Maurice Saatchi, the advertising guru who helped Margaret Thatcher to win power in 1979, was appointed a chairman of the Conservatives last night with a brief to shake up the party's headquarters.
In the the first appointments to his team since he was elected Tory leader, Michael Howard dropped Theresa May as chairman and split her post between Lord Saatchi and Liam Fox, who leaves his job as shadow Health Secretary. Lord Saatchi, who devised the "Labour isn't working" dole-queue poster in 1979, will take charge at Conservative Central Office. He is likely to purge the staff and there is even speculation the party will leave its Smith Square headquarters in Westminster.
Dr Fox, a former GP who ran the campaign that saw Mr Howard appointed unopposed, will be responsible for communications and the party's grass roots. He will aim to "reinvigorate" the Tories' media operation, integrating it with the campaigns and policy units.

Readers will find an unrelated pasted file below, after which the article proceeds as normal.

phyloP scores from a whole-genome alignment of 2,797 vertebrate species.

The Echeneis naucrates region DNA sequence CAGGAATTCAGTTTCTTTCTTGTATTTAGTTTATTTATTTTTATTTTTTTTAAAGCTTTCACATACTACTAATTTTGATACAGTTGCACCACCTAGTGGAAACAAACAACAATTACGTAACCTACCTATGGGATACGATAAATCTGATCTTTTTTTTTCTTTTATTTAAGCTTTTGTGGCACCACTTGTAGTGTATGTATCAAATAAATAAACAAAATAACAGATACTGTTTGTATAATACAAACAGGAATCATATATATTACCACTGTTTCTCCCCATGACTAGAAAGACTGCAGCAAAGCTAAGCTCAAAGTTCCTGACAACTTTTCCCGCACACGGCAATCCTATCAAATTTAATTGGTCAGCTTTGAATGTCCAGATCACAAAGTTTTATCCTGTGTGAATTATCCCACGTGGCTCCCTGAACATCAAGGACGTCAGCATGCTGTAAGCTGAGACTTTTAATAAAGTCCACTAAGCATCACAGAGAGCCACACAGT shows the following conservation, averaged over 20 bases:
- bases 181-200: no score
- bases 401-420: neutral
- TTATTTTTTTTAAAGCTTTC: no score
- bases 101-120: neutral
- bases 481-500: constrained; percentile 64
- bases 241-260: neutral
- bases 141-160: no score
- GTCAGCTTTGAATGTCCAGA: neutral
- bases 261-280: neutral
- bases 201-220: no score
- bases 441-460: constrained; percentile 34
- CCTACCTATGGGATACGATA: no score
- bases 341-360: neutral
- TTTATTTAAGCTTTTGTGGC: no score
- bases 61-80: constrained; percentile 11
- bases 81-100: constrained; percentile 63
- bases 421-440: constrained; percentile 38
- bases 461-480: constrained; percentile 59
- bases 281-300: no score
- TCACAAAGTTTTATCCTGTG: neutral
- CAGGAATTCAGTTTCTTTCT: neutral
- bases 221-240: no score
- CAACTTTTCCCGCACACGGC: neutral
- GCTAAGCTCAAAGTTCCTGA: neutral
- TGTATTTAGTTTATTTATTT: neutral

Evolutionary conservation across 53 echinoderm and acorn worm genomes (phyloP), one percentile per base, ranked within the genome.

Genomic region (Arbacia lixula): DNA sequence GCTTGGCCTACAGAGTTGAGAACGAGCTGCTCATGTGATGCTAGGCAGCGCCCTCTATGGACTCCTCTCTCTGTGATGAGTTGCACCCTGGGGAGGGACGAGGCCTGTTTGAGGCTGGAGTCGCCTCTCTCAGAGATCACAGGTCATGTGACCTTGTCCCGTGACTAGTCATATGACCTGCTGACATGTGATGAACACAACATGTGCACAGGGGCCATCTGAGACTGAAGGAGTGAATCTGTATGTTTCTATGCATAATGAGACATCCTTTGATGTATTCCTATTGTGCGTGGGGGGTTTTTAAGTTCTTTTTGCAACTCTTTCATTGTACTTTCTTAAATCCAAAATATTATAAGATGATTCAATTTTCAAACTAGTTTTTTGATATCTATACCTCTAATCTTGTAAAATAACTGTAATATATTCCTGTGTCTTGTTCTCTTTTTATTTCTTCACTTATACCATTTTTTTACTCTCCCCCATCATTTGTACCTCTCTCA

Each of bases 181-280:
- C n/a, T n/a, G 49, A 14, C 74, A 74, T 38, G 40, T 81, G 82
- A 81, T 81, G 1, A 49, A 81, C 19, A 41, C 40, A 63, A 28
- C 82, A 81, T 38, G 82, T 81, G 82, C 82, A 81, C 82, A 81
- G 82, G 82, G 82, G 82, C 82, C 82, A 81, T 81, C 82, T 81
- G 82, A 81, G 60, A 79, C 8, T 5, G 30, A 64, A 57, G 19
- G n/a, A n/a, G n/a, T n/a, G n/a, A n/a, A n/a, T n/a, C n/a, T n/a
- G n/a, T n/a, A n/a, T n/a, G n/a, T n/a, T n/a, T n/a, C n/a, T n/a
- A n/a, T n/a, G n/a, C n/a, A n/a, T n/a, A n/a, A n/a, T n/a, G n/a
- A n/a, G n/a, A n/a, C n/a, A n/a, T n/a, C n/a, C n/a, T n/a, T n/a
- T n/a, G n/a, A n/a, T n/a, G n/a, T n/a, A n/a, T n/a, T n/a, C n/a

Dr Fox said: "In the 1980s, we had a political machine that people from other countries used to come and look at, which other parties were terrified of, and we need to get back there." He called the staffing structure at Central Office "the flow diagram of your nightmares".Mr Howard decided the work of the party chairman was spread too thinly because it involved running Central Office and heading the party's campaigns.
The new leader will announce his Shadow Cabinet today and is expected to reward members of his campaign team, including Oliver Letwin, the shadow Home Secretary. Mr Howard has also asked the former leader William Hague to return to the front bench.
Lord Saatchi, 57, is a Treasury spokesman in the Lords and was an adviser to Iain Duncan Smith, Mr Howard's predecessor. He will be the first chairman in recent times not to be a frontline politician.
The party's former treasurer Lord Ashcroft is to donate £2m to the party. Other donors are expected to follow suit.
Labour still leads the Tories by 36 per cent to 30, unchanged since last month, according to the first poll since Mr Howard took over. But 30 per cent of Tory voters said the leadership change made it likely the party would do "much better", according to the Populus poll.
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